This still isn't the 'final' version of the game as new content is still under construction, to be added into the game at various points in the upcoming months - so it's just going to get better and better.
Here's the new January 2021 trailer for the game ...
This the longest I've ever worked on a single commercial project (not including The Rainbow Orchid), so far clocking up over 3000 hours of drawing time - and there's more to go.
Part of the problem is my own Edwin Cole webpage - with, for instance, ebay sellers misidentifying the signature on the art and then Googling my page to copy info on the artist they think they're selling. In all the examples I currently have, Edwin Cole always signed his full name - Edwin Cole - and often also included a year date. Here are some examples from between 1905 and 1925.
He also seemed to work exclusively in watercolours for his paintings, and the scenes are nearly all landscape subjects in and around Shrewsbury - but I wouldn't exclude other mediums and subjects coming to light - he was versatile, working with stained glass, metal and wood.
Also coming up for sale, often under the name 'Edwin Cole', are two series of postcards titled the Kitten Series (including 'Miss Vanity', 'The Model' and 'The Destroying Angel') and the Artistique Series (featuring female portraits with titles such as 'Sandie', 'Billie' and 'Tommie'), all published by the Pictograph Publishing Co. of London in the 1920s.
These are not by Edwin Cole but by a Hackney-born artist called Edward Francis Cole. His signature is often 'Edwd Cole' (with a very small second 'd') so can be misidentified without care. Here are some examples - you'll note the long line coming from the end of Cole that was consistent throughout his career.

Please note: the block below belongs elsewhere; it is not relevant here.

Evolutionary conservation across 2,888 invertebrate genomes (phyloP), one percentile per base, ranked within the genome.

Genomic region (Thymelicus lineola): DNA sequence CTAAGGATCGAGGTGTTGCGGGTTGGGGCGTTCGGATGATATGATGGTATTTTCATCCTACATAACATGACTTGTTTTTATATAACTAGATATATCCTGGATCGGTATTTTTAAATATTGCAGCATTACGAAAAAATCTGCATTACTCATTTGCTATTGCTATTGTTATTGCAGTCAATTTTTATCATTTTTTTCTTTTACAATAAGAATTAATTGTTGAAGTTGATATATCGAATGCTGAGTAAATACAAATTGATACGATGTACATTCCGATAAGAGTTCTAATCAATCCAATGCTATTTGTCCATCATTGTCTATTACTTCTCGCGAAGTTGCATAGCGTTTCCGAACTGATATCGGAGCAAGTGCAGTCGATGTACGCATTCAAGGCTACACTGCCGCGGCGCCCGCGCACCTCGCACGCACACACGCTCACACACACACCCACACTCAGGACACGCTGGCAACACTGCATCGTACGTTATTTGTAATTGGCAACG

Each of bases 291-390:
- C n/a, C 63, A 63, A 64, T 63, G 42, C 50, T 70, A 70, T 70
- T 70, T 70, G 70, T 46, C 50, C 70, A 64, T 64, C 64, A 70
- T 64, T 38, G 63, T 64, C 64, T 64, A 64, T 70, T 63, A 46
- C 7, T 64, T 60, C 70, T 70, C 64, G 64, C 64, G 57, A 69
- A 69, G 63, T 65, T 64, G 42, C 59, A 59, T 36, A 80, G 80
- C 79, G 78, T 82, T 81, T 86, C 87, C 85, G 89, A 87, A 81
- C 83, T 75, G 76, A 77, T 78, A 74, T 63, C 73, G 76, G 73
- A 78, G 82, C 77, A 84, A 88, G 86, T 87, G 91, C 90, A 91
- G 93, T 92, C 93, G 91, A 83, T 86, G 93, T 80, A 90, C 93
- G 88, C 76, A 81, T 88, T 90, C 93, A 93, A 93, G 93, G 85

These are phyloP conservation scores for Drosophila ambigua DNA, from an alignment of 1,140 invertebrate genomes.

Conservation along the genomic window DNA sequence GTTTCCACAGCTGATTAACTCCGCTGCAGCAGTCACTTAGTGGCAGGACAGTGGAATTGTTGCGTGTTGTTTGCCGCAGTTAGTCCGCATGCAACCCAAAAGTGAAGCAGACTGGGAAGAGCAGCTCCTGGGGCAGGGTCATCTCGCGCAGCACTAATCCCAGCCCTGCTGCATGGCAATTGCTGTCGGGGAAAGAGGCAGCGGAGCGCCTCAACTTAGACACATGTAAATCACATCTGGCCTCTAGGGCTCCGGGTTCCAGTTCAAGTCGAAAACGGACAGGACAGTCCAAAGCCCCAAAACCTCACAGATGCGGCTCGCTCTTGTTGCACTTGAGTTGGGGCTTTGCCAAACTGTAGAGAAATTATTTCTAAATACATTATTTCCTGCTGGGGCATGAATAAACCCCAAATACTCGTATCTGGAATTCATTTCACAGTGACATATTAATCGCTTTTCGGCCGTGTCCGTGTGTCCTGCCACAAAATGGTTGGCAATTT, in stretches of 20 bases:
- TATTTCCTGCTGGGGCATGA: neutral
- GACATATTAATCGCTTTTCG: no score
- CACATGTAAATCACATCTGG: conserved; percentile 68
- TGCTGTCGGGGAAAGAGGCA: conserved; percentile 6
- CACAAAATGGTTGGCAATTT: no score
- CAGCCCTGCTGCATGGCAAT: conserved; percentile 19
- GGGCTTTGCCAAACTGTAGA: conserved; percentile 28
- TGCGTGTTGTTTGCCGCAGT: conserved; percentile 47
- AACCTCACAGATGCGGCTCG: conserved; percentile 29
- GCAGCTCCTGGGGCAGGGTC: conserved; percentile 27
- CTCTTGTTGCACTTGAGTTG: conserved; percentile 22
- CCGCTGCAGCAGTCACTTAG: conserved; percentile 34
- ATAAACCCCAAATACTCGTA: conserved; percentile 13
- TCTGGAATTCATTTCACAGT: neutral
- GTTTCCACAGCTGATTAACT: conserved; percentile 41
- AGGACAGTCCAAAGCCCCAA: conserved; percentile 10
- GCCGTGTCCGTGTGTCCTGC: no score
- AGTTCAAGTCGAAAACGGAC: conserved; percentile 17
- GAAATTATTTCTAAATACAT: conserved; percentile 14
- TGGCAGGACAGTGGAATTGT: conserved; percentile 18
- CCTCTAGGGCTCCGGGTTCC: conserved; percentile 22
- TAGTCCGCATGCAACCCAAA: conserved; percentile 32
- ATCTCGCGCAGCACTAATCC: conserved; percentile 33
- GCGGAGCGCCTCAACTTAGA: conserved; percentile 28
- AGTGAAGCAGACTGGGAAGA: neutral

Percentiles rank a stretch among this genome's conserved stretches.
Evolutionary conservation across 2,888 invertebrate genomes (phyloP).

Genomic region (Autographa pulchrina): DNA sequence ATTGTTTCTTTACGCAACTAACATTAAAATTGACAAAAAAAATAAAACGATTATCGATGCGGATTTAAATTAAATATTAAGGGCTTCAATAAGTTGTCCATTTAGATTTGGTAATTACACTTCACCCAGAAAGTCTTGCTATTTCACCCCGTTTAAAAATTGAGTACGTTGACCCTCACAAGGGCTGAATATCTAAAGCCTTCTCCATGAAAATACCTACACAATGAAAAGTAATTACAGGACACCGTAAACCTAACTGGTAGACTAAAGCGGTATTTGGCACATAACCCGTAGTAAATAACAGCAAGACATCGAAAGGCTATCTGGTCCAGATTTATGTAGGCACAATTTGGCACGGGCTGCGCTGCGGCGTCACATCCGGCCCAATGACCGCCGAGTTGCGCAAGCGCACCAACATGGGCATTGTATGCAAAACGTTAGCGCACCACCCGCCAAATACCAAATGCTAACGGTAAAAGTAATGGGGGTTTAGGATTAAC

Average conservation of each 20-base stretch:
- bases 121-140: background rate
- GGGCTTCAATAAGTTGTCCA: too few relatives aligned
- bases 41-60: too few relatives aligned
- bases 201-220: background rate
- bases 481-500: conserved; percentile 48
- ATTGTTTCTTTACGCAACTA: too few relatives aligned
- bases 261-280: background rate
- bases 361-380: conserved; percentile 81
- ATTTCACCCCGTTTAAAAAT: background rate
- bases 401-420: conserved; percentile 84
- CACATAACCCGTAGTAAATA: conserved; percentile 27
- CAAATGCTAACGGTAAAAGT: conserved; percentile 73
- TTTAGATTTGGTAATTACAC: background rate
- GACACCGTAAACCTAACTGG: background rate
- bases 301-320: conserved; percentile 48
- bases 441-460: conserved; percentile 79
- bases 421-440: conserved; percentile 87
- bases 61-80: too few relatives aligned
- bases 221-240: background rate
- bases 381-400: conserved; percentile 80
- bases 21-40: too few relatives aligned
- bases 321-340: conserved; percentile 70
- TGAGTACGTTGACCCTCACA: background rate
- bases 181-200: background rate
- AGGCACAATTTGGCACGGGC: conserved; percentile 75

Edward was a poster designer before he joined the Surrey Regiment for the Great War, where he made a number of benevolent cartoons of his officers. He created art for the Pictographic postcards and went on to become a highly skilled commercial artist, later moving to and working in South Africa.
The vast majority of misidentifications concern a large number of original oil pantings being sold, not only through ebay, but also in auction houses both online and off, with the signature of E. Cole. Some of these, presumably later ones, are signed E. Cole Snr. or E. Cole Jun. (the latter not, as one ebay seller put it, because it was "painted in June").
The paintings are well-crafted (Cole senior slightly more professional, I'd say), and out of over 50 examples I've seen, all but a handful feature a country lane and a white-gated cottage (not always the same architecture), sometimes with a river or pond, sometimes with a girl walking in the lane, sometimes with a little stone bridge too. They are certainly nineteenth-century, but so far I have not been able to identify who the two E. Coles are - except they are not Edwin Cole of Shrewsbury.
One auction site has their art expert state "E Cole is probably a grandson of George Cole and a son of George Vicat Cole, both famous painters who made similar work". While the elder George Cole did indeed have a son called Edwin Cole, he was a mariner from the 1850s and my last sighting of him is in Jamaica at the end of 1880s where his Dutch second wife died. I doubt he was the artist, though he can't be fully ruled out just yet. Vicat Cole had four daughters and one son, Rex, also an artist. His daughter Edith Ivy, was probably not the 'E. Cole Snr' - most likely a male artist. But, certainly, the subject matter is thematically in line with that of the Vicat-Coles, including another son, Alfred Benjamin, so the family is worth exploring more fully.